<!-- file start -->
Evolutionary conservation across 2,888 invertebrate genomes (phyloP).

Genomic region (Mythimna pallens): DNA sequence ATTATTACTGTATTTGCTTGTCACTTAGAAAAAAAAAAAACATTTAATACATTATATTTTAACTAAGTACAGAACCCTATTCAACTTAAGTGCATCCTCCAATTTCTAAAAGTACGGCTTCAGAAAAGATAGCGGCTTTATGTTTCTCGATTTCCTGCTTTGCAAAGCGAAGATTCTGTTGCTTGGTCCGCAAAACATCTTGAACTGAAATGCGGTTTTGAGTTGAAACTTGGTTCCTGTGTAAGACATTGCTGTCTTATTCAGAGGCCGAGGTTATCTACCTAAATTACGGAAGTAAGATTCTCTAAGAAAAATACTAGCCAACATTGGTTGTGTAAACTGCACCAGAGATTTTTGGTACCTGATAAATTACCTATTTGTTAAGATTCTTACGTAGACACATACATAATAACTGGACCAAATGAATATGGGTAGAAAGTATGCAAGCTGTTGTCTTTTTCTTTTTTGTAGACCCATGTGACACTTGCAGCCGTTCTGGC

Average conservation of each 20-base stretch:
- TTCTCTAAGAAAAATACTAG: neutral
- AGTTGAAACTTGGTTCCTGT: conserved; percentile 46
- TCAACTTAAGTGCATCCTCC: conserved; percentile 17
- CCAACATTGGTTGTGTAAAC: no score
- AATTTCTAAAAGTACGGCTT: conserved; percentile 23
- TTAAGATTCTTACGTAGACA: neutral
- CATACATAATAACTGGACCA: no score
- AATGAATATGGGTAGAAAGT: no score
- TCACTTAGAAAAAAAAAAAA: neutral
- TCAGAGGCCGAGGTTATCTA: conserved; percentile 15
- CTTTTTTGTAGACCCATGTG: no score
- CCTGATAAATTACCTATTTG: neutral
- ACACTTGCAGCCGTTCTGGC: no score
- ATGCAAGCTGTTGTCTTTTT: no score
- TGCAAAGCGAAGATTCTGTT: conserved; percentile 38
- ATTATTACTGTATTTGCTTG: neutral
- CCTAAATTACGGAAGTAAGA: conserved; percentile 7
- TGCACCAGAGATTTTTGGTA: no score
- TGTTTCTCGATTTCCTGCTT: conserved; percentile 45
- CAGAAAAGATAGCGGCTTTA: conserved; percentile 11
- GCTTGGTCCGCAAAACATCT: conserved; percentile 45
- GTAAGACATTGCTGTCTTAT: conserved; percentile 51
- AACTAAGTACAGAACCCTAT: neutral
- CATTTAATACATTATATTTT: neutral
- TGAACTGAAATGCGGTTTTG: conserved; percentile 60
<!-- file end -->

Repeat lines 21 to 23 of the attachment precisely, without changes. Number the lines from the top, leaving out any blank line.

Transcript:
- TGCACCAGAGATTTTTGGTA: no score
- TGTTTCTCGATTTCCTGCTT: conserved; percentile 45
- CAGAAAAGATAGCGGCTTTA: conserved; percentile 11